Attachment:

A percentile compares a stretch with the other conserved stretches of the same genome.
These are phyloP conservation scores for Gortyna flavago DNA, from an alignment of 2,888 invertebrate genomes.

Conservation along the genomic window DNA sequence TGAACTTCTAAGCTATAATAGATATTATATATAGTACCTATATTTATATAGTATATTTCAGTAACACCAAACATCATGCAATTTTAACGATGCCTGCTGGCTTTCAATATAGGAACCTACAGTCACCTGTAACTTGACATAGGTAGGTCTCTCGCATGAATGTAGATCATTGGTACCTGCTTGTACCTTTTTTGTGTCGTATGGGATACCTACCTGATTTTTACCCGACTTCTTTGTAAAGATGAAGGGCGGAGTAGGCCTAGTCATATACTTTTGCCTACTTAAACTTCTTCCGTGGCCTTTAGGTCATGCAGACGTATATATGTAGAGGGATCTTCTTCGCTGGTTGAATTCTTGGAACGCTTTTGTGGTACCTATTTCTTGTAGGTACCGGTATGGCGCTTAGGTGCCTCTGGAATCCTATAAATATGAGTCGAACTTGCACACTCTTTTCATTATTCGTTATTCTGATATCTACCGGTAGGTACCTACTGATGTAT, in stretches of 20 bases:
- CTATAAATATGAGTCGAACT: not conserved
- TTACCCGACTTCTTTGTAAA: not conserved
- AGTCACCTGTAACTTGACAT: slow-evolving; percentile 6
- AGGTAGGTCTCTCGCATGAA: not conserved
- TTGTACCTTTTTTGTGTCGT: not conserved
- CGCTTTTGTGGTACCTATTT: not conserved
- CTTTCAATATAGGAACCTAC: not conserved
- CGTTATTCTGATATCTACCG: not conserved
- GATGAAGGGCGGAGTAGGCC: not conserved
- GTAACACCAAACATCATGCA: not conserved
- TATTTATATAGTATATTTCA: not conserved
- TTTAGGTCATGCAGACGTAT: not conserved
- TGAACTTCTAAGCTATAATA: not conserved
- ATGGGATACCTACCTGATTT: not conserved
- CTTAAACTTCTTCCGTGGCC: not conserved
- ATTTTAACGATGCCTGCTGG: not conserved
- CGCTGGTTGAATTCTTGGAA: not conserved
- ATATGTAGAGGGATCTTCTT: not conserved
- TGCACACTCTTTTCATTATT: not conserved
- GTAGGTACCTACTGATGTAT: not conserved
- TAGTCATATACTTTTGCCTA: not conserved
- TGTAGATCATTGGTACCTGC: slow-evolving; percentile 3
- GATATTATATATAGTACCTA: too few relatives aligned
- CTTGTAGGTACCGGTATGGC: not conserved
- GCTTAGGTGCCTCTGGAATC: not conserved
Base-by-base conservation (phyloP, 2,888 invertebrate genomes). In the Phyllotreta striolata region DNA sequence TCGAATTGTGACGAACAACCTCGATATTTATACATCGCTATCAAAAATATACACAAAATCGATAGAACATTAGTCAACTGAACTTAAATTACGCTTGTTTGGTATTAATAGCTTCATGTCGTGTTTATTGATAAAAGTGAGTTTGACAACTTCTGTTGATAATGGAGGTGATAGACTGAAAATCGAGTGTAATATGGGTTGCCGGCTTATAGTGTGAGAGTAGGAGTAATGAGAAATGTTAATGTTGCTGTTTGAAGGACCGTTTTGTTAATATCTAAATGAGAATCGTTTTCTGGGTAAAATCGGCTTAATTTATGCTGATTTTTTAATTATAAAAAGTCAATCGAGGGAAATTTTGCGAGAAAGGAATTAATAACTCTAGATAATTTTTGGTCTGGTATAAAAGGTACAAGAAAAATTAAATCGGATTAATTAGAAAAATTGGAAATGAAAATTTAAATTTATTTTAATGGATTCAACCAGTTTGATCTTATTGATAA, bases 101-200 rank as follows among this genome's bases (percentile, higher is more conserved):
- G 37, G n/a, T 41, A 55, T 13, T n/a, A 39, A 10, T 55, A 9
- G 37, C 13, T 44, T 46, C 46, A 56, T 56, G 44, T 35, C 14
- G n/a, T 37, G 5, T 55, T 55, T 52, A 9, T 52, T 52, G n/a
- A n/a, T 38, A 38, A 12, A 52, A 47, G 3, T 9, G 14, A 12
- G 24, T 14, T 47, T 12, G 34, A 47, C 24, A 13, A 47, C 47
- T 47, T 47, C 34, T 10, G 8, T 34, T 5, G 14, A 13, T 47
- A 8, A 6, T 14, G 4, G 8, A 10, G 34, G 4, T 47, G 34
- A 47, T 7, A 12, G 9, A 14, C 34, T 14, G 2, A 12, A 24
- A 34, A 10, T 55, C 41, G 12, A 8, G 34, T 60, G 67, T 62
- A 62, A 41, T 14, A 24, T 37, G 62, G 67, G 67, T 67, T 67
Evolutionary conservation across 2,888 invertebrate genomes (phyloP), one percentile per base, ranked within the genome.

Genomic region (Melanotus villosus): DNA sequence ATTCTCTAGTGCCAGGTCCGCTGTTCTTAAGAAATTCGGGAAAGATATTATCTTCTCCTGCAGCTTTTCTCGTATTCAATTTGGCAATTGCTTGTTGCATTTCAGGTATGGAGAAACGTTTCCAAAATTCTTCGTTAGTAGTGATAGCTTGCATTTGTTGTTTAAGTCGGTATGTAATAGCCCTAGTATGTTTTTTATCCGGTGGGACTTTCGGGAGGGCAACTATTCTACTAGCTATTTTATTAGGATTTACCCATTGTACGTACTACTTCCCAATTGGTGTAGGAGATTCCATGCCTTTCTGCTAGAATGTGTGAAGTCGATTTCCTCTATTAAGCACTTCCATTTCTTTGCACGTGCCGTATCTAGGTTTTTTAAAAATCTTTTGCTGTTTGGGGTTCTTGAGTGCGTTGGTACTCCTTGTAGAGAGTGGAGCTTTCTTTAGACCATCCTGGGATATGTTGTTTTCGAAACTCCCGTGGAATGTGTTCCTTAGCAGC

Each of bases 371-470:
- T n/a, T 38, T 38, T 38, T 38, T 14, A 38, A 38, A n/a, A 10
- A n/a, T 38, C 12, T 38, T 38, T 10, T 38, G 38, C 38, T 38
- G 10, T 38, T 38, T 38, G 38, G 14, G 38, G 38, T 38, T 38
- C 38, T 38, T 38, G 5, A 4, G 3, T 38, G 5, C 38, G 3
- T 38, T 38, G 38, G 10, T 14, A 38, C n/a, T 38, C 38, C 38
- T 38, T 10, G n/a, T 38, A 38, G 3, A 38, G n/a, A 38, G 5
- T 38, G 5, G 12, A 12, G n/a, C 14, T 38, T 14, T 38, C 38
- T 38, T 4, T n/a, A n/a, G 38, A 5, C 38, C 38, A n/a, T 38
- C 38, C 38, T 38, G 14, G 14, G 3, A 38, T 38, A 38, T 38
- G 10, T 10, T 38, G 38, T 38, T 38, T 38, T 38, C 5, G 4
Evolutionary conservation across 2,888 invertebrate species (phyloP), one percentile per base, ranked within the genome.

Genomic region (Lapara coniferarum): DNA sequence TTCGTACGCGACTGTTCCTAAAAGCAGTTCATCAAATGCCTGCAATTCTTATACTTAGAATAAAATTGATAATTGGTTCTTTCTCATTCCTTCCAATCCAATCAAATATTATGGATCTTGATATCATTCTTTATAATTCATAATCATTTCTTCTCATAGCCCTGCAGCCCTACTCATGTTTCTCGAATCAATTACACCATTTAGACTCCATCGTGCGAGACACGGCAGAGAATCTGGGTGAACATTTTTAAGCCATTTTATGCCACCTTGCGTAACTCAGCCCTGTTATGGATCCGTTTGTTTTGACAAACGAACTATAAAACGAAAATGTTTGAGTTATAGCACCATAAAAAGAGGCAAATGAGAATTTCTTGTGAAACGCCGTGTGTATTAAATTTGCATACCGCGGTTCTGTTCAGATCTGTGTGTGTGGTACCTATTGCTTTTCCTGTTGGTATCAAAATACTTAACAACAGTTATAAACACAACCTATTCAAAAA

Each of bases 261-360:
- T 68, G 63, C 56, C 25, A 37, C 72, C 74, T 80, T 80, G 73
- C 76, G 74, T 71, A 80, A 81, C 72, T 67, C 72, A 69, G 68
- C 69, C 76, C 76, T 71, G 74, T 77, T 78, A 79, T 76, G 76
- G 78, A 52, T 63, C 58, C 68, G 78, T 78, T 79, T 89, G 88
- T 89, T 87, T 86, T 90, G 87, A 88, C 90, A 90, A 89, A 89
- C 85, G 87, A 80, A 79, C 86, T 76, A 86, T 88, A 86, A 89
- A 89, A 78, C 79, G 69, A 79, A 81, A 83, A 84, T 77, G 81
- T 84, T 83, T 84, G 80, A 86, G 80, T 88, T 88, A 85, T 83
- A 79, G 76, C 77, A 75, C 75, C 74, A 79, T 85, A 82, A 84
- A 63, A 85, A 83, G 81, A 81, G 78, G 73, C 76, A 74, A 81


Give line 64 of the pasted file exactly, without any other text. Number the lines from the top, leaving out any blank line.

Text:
- A 79, G 76, C 77, A 75, C 75, C 74, A 79, T 85, A 82, A 84